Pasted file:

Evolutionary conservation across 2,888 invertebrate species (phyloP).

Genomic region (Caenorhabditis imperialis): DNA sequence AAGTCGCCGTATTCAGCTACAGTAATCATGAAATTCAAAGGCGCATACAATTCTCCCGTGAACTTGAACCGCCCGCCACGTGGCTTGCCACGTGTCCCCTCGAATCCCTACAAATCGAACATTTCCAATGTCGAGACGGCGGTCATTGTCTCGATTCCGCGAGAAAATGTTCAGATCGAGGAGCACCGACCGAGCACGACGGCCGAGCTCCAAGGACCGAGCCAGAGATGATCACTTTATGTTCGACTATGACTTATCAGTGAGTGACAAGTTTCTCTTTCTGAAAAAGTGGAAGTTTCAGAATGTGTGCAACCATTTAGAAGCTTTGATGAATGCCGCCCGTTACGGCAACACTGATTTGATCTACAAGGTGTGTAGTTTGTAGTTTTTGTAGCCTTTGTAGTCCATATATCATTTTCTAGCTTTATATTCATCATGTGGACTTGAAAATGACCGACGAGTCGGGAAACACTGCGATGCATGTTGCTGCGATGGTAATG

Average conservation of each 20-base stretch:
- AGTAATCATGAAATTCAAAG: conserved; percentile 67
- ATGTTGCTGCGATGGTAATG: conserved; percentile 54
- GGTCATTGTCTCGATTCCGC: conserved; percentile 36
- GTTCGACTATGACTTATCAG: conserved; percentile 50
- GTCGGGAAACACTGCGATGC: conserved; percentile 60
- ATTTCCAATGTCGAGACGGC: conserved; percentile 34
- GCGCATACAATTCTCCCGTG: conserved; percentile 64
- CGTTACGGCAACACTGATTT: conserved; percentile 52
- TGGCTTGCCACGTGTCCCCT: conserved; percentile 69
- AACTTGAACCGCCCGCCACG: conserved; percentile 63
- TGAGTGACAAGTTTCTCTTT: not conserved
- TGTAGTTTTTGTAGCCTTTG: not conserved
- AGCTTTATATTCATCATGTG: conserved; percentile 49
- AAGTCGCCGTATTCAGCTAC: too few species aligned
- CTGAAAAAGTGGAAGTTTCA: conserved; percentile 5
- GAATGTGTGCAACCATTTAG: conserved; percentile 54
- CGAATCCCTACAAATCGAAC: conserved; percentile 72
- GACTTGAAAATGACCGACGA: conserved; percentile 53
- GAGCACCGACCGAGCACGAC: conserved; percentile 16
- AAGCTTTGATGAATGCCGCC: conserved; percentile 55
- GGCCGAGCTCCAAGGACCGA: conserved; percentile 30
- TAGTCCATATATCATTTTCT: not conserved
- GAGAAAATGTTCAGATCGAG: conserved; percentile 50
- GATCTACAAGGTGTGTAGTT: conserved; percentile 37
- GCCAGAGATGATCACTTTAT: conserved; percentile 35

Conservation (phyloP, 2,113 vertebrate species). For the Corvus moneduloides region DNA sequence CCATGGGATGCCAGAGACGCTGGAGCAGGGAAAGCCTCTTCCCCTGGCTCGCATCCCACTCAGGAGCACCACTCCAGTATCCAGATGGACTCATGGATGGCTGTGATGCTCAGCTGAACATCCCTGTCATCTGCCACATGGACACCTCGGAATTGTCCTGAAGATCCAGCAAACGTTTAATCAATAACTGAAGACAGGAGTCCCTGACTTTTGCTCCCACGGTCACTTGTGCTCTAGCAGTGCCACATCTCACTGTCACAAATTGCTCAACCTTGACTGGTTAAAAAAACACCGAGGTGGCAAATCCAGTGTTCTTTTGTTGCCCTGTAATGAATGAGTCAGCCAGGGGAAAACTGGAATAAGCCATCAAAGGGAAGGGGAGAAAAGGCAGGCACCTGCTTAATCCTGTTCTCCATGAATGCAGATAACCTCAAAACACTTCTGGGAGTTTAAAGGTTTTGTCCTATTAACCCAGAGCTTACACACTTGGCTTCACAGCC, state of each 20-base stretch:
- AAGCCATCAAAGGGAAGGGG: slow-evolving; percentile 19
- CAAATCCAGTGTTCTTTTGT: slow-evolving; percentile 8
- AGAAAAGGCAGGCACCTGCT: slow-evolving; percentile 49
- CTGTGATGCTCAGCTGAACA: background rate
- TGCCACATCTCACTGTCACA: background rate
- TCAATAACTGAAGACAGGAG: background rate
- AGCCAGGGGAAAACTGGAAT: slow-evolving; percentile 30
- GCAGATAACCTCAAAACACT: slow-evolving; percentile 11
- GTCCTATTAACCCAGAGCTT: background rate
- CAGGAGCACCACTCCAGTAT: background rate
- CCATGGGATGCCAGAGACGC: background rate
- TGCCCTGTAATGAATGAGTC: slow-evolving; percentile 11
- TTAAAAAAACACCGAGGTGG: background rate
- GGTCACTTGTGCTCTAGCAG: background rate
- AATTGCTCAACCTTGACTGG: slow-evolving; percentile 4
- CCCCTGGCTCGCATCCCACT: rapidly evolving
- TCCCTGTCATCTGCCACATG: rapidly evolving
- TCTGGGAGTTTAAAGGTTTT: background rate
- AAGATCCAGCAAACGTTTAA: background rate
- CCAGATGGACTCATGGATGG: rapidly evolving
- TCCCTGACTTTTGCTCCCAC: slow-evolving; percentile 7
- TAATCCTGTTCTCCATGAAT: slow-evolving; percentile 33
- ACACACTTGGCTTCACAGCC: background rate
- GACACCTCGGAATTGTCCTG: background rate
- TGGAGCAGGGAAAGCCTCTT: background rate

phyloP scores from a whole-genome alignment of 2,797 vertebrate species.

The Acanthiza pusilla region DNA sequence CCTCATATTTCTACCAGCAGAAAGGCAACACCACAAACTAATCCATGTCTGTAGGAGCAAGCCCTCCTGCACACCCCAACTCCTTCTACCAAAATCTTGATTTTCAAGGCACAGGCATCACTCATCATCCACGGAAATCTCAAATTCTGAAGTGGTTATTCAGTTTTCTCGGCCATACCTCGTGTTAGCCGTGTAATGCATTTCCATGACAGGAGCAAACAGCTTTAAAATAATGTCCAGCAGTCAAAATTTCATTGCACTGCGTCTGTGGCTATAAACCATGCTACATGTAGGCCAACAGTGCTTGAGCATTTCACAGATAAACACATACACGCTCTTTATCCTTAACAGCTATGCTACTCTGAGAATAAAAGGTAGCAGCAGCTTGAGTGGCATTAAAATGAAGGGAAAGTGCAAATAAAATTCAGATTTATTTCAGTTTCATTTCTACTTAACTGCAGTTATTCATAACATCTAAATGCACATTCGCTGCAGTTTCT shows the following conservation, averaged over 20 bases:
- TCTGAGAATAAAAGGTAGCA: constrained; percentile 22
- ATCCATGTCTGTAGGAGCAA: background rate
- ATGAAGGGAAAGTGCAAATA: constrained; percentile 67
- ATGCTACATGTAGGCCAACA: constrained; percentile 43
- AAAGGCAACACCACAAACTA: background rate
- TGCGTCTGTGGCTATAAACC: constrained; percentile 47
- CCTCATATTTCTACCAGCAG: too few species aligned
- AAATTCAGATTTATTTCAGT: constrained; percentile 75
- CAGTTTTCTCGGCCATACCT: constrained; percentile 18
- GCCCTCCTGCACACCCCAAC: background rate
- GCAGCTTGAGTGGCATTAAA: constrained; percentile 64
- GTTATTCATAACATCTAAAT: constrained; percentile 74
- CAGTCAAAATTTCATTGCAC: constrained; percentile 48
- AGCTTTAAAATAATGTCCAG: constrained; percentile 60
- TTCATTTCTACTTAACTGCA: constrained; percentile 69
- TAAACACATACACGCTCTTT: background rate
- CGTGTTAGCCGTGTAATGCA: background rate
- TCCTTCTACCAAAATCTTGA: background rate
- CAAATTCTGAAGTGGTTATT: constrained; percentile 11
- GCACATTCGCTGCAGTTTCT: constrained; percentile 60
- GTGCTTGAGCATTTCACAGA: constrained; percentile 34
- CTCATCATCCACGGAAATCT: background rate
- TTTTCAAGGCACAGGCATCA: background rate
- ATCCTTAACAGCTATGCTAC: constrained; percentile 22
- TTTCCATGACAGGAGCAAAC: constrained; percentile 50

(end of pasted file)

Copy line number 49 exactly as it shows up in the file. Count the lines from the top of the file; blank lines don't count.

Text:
- CCAGATGGACTCATGGATGG: rapidly evolving